Identifying and solving the problem

The cooling that occurs when horizontal resolution is increased does not arise due to any misrepresentation of physical processes, such as gravity wave drag or mass transport circulation. Instead, it is due to numerical errors that accumulate in the dynamical core (the part of an NWP model in which differential equations that describe atmospheric dynamics are solved) when vertical resolution is not increased together with horizontal resolution. As the horizontal resolution increases, smaller-scale waves are resolved in the horizontal direction. Some of these waves have vertical wavelengths that cannot be resolved with the existing vertical resolution. Therefore, representing them in the vertical direction poses a challenge when vertical resolution is not appropriately increased as well (see e.g. Lindzen & Fox-Rabinovitz, 1989). The errors manifest themselves as unrealistic oscillations in the vertical direction in the temperature field at the scale of the vertical grid used in an NWP model. A schematic of how this happens is shown in Figure 2. As a result, at a fixed vertical resolution, high horizontal resolution forecasts in the stratosphere are less realistic than low horizontal resolution forecasts.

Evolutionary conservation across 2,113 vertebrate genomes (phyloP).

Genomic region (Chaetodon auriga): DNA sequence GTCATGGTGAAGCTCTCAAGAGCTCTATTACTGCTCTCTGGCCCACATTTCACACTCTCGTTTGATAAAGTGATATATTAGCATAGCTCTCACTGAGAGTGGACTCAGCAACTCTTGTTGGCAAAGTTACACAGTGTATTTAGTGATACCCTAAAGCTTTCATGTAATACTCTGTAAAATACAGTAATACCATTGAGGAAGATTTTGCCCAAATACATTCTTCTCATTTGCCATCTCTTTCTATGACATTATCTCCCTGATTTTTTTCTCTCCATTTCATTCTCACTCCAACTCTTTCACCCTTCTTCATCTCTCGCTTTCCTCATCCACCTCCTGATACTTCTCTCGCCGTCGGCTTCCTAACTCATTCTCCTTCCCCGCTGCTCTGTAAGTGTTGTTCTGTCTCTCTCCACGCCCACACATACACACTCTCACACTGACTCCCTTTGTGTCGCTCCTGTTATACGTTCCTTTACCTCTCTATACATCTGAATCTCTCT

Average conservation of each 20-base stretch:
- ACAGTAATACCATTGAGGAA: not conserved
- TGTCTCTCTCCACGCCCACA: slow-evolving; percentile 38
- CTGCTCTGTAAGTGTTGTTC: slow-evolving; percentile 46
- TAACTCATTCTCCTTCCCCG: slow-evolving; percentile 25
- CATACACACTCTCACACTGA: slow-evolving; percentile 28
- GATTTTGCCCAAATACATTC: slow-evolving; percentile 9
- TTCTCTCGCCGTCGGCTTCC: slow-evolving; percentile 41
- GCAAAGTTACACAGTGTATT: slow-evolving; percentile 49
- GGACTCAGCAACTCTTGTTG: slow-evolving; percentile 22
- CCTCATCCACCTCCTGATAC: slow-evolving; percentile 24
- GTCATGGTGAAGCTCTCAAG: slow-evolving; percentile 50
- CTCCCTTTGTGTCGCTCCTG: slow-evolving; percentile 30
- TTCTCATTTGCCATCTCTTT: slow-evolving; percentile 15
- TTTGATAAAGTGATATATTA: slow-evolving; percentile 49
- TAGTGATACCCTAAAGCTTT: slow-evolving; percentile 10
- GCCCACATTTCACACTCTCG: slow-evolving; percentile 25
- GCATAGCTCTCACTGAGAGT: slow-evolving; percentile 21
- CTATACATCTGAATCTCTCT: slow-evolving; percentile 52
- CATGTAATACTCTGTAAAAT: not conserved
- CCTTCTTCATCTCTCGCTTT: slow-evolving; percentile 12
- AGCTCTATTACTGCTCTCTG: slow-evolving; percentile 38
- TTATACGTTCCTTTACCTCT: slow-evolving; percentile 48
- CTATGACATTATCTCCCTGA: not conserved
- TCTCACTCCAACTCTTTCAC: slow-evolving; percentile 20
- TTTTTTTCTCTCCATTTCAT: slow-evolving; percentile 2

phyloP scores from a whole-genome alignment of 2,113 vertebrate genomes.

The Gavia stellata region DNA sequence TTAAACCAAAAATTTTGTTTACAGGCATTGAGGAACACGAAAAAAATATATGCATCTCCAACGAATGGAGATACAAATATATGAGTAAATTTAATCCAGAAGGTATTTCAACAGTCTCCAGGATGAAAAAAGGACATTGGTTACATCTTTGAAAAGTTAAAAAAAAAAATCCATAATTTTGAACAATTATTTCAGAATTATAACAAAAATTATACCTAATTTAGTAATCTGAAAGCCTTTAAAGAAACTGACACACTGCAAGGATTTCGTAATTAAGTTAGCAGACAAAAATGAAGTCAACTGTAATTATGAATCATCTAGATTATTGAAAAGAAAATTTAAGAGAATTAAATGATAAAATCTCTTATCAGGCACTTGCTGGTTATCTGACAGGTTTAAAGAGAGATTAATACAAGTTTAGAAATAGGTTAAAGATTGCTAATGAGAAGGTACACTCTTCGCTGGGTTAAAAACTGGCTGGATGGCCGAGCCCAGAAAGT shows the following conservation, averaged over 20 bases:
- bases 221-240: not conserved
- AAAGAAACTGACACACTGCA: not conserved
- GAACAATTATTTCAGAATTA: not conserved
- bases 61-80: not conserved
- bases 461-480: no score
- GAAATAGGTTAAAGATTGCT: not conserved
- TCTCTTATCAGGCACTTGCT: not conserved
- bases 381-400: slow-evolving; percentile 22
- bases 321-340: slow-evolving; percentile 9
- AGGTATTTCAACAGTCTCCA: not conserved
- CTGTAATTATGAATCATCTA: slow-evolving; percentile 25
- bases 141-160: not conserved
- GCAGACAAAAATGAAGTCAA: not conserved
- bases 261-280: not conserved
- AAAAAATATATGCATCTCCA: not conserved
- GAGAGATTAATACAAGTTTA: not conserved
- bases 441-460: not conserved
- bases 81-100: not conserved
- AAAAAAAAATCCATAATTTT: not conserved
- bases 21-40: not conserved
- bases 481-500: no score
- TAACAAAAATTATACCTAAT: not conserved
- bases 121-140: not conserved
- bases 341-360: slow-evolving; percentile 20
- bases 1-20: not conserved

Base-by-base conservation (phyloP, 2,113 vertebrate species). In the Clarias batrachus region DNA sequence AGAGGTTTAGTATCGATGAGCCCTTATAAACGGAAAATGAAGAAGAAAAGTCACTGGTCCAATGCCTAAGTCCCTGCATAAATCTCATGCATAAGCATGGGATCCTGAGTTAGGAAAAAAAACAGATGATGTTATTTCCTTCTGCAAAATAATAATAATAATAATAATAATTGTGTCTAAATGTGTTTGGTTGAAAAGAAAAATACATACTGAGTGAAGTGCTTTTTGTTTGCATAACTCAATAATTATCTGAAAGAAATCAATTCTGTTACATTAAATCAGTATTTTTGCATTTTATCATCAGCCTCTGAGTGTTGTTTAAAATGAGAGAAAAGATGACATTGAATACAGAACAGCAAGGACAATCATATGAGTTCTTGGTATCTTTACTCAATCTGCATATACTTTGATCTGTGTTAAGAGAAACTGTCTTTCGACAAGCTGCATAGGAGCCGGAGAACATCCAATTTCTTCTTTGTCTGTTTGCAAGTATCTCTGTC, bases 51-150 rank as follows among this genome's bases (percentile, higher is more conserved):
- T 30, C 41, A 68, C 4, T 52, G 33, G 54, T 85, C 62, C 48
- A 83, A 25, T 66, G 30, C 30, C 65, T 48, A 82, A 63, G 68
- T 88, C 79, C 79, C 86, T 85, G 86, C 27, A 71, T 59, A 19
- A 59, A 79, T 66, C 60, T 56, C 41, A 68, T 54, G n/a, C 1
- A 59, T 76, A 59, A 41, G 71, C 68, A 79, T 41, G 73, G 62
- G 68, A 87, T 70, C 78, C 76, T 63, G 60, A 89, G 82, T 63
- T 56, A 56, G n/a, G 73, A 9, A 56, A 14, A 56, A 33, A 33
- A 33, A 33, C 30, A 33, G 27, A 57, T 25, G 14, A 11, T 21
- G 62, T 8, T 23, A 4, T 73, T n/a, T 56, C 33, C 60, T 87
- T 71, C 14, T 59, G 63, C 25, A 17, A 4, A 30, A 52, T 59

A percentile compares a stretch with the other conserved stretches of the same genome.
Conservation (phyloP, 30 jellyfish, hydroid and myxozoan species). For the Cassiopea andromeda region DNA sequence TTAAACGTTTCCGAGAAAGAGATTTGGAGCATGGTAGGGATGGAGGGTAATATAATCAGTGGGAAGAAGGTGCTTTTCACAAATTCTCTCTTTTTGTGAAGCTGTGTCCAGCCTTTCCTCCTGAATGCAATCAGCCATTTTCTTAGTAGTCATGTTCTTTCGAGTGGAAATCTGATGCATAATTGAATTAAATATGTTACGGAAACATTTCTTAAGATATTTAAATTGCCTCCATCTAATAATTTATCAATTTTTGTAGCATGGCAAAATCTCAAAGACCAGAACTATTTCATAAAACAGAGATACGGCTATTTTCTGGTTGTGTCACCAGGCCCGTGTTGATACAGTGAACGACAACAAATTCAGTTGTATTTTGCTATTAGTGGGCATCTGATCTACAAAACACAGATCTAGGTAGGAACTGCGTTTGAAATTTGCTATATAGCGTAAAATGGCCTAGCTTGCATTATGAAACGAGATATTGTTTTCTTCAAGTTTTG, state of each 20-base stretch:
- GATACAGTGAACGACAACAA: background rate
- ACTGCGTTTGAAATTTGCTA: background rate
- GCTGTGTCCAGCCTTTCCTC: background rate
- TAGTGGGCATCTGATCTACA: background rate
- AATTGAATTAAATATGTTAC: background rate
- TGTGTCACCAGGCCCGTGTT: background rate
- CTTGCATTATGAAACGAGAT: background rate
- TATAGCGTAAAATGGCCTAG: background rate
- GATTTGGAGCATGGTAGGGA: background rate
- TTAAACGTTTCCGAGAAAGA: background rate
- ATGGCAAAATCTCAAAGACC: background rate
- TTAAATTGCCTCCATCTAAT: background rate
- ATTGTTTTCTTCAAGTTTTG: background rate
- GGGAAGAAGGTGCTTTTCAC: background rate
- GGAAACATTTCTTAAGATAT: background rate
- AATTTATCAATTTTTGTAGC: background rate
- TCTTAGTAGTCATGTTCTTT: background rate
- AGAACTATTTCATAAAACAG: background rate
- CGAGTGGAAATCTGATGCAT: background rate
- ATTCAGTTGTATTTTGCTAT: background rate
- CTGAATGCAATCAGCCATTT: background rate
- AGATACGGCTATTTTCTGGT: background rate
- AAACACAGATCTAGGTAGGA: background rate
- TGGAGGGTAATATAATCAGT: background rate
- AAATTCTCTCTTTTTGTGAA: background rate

FIGURE 1 Difference in zonally (latitudinally) averaged temperature between forecasts at TCo1279 horizontal resolution (corresponding to a grid spacing of about 9 km) and TL255 horizontal resolution (corresponding to a grid spacing of about 79 km). Mean values over 31 forecasts starting in December 2017 and valid at day 10 are shown. Blue colours indicate that high horizontal resolution forecasts are colder.

 

FIGURE 2 Schematic illustrating the effects of different vertical resolutions and higher- and lower-order vertical interpolation on representations of a wave given by y = z sin(50z), showing (a) highly accurate linear interpolation based on a large number of grid points in the vertical, (b) much less accurate linear interpolation based on a small number of grid points in the vertical and (c) relatively accurate higher-order interpolation and much less accurate lower-order interpolation based on a small number of grid points in the vertical. It can be seen that higher-order vertical interpolation better captures the wave structure than lower-order interpolation. The larger spacing of grid points in (b) with increasing altitude is similar to what is done in the IFS.